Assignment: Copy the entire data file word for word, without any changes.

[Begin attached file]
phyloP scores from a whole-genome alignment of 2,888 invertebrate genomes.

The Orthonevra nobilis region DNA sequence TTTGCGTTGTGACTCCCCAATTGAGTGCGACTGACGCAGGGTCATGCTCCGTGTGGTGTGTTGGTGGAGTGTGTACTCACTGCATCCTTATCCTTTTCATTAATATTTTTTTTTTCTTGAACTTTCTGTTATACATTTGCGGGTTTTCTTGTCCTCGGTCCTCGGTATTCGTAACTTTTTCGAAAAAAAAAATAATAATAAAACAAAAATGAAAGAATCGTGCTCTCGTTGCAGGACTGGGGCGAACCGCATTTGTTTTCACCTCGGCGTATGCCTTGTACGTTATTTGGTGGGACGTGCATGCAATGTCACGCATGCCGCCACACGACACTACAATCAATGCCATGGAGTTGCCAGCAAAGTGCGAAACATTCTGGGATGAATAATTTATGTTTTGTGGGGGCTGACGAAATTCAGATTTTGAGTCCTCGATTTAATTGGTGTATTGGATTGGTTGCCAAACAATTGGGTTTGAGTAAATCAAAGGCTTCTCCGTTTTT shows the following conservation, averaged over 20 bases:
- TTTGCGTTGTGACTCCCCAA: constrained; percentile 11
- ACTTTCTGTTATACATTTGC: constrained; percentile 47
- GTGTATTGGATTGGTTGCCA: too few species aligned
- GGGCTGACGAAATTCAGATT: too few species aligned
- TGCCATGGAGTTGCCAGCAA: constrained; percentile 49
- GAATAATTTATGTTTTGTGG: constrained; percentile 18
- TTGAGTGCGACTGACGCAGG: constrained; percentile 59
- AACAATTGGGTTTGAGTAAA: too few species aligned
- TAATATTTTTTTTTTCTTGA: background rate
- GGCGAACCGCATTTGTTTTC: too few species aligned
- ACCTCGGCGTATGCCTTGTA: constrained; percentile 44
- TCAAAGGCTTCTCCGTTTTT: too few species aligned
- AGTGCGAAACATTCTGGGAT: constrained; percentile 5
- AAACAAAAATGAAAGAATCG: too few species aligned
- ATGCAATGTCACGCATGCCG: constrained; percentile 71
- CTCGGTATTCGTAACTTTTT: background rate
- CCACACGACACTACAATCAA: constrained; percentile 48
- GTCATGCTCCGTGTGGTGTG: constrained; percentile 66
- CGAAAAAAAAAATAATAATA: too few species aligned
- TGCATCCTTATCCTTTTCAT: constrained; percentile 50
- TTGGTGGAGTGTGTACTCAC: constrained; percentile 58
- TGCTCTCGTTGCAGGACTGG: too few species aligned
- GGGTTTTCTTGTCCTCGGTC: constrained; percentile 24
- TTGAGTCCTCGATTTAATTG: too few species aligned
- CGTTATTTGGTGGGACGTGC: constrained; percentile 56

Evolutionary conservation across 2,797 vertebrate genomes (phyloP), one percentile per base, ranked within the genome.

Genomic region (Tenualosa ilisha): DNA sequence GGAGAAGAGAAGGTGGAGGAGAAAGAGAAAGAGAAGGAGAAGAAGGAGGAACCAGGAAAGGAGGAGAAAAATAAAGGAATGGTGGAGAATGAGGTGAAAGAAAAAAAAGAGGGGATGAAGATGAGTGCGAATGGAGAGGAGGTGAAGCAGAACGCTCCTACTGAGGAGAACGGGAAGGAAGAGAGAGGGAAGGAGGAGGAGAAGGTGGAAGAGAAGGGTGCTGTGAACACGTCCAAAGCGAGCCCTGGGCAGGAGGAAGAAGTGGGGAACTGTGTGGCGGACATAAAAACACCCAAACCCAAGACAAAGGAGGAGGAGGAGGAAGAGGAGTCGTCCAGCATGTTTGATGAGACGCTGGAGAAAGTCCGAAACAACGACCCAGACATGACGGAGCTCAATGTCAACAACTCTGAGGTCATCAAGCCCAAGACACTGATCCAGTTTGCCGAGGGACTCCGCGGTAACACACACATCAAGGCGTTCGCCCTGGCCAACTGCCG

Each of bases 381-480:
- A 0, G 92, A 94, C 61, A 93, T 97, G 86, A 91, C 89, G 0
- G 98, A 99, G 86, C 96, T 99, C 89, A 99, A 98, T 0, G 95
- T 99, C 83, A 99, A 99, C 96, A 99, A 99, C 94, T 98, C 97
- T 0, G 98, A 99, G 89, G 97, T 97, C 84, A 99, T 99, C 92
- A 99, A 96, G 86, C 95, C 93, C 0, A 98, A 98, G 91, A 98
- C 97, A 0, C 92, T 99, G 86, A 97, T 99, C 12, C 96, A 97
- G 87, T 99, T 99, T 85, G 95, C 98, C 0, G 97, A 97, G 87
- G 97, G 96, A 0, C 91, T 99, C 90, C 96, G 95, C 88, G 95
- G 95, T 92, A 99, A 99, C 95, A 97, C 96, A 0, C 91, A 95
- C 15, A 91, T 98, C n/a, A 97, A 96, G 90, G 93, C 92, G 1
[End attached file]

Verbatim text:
phyloP scores from a whole-genome alignment of 2,888 invertebrate genomes.

The Orthonevra nobilis region DNA sequence TTTGCGTTGTGACTCCCCAATTGAGTGCGACTGACGCAGGGTCATGCTCCGTGTGGTGTGTTGGTGGAGTGTGTACTCACTGCATCCTTATCCTTTTCATTAATATTTTTTTTTTCTTGAACTTTCTGTTATACATTTGCGGGTTTTCTTGTCCTCGGTCCTCGGTATTCGTAACTTTTTCGAAAAAAAAAATAATAATAAAACAAAAATGAAAGAATCGTGCTCTCGTTGCAGGACTGGGGCGAACCGCATTTGTTTTCACCTCGGCGTATGCCTTGTACGTTATTTGGTGGGACGTGCATGCAATGTCACGCATGCCGCCACACGACACTACAATCAATGCCATGGAGTTGCCAGCAAAGTGCGAAACATTCTGGGATGAATAATTTATGTTTTGTGGGGGCTGACGAAATTCAGATTTTGAGTCCTCGATTTAATTGGTGTATTGGATTGGTTGCCAAACAATTGGGTTTGAGTAAATCAAAGGCTTCTCCGTTTTT shows the following conservation, averaged over 20 bases:
- TTTGCGTTGTGACTCCCCAA: constrained; percentile 11
- ACTTTCTGTTATACATTTGC: constrained; percentile 47
- GTGTATTGGATTGGTTGCCA: too few species aligned
- GGGCTGACGAAATTCAGATT: too few species aligned
- TGCCATGGAGTTGCCAGCAA: constrained; percentile 49
- GAATAATTTATGTTTTGTGG: constrained; percentile 18
- TTGAGTGCGACTGACGCAGG: constrained; percentile 59
- AACAATTGGGTTTGAGTAAA: too few species aligned
- TAATATTTTTTTTTTCTTGA: background rate
- GGCGAACCGCATTTGTTTTC: too few species aligned
- ACCTCGGCGTATGCCTTGTA: constrained; percentile 44
- TCAAAGGCTTCTCCGTTTTT: too few species aligned
- AGTGCGAAACATTCTGGGAT: constrained; percentile 5
- AAACAAAAATGAAAGAATCG: too few species aligned
- ATGCAATGTCACGCATGCCG: constrained; percentile 71
- CTCGGTATTCGTAACTTTTT: background rate
- CCACACGACACTACAATCAA: constrained; percentile 48
- GTCATGCTCCGTGTGGTGTG: constrained; percentile 66
- CGAAAAAAAAAATAATAATA: too few species aligned
- TGCATCCTTATCCTTTTCAT: constrained; percentile 50
- TTGGTGGAGTGTGTACTCAC: constrained; percentile 58
- TGCTCTCGTTGCAGGACTGG: too few species aligned
- GGGTTTTCTTGTCCTCGGTC: constrained; percentile 24
- TTGAGTCCTCGATTTAATTG: too few species aligned
- CGTTATTTGGTGGGACGTGC: constrained; percentile 56

Evolutionary conservation across 2,797 vertebrate genomes (phyloP), one percentile per base, ranked within the genome.

Genomic region (Tenualosa ilisha): DNA sequence GGAGAAGAGAAGGTGGAGGAGAAAGAGAAAGAGAAGGAGAAGAAGGAGGAACCAGGAAAGGAGGAGAAAAATAAAGGAATGGTGGAGAATGAGGTGAAAGAAAAAAAAGAGGGGATGAAGATGAGTGCGAATGGAGAGGAGGTGAAGCAGAACGCTCCTACTGAGGAGAACGGGAAGGAAGAGAGAGGGAAGGAGGAGGAGAAGGTGGAAGAGAAGGGTGCTGTGAACACGTCCAAAGCGAGCCCTGGGCAGGAGGAAGAAGTGGGGAACTGTGTGGCGGACATAAAAACACCCAAACCCAAGACAAAGGAGGAGGAGGAGGAAGAGGAGTCGTCCAGCATGTTTGATGAGACGCTGGAGAAAGTCCGAAACAACGACCCAGACATGACGGAGCTCAATGTCAACAACTCTGAGGTCATCAAGCCCAAGACACTGATCCAGTTTGCCGAGGGACTCCGCGGTAACACACACATCAAGGCGTTCGCCCTGGCCAACTGCCG

Each of bases 381-480:
- A 0, G 92, A 94, C 61, A 93, T 97, G 86, A 91, C 89, G 0
- G 98, A 99, G 86, C 96, T 99, C 89, A 99, A 98, T 0, G 95
- T 99, C 83, A 99, A 99, C 96, A 99, A 99, C 94, T 98, C 97
- T 0, G 98, A 99, G 89, G 97, T 97, C 84, A 99, T 99, C 92
- A 99, A 96, G 86, C 95, C 93, C 0, A 98, A 98, G 91, A 98
- C 97, A 0, C 92, T 99, G 86, A 97, T 99, C 12, C 96, A 97
- G 87, T 99, T 99, T 85, G 95, C 98, C 0, G 97, A 97, G 87
- G 97, G 96, A 0, C 91, T 99, C 90, C 96, G 95, C 88, G 95
- G 95, T 92, A 99, A 99, C 95, A 97, C 96, A 0, C 91, A 95
- C 15, A 91, T 98, C n/a, A 97, A 96, G 90, G 93, C 92, G 1